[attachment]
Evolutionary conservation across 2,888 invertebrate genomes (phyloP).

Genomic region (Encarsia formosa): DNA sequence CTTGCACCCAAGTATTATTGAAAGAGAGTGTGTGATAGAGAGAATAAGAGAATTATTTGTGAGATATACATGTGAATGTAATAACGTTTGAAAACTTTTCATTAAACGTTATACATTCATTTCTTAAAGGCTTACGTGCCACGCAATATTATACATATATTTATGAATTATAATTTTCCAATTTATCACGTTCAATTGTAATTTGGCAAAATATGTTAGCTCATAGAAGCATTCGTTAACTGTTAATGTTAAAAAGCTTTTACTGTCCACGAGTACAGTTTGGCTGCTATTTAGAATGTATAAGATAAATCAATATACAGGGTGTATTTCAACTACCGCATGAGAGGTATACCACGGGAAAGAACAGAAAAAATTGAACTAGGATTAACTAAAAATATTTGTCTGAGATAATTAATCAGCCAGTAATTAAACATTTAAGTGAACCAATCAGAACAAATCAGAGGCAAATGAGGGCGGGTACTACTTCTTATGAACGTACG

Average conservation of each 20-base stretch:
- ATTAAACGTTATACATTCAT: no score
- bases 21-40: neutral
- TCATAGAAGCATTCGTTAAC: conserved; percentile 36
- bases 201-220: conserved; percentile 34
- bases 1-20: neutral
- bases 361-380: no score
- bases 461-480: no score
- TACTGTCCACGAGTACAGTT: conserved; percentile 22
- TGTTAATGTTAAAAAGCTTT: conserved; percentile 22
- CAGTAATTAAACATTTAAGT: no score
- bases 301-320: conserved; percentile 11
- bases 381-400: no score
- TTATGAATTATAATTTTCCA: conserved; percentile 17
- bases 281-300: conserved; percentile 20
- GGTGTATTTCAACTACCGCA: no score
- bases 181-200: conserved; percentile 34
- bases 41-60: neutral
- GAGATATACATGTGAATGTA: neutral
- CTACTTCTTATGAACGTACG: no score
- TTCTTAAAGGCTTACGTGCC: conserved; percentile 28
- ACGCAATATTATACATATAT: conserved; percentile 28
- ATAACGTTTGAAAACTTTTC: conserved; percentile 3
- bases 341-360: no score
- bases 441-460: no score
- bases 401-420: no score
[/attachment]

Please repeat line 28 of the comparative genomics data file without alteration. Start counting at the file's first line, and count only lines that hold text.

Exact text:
- bases 401-420: no score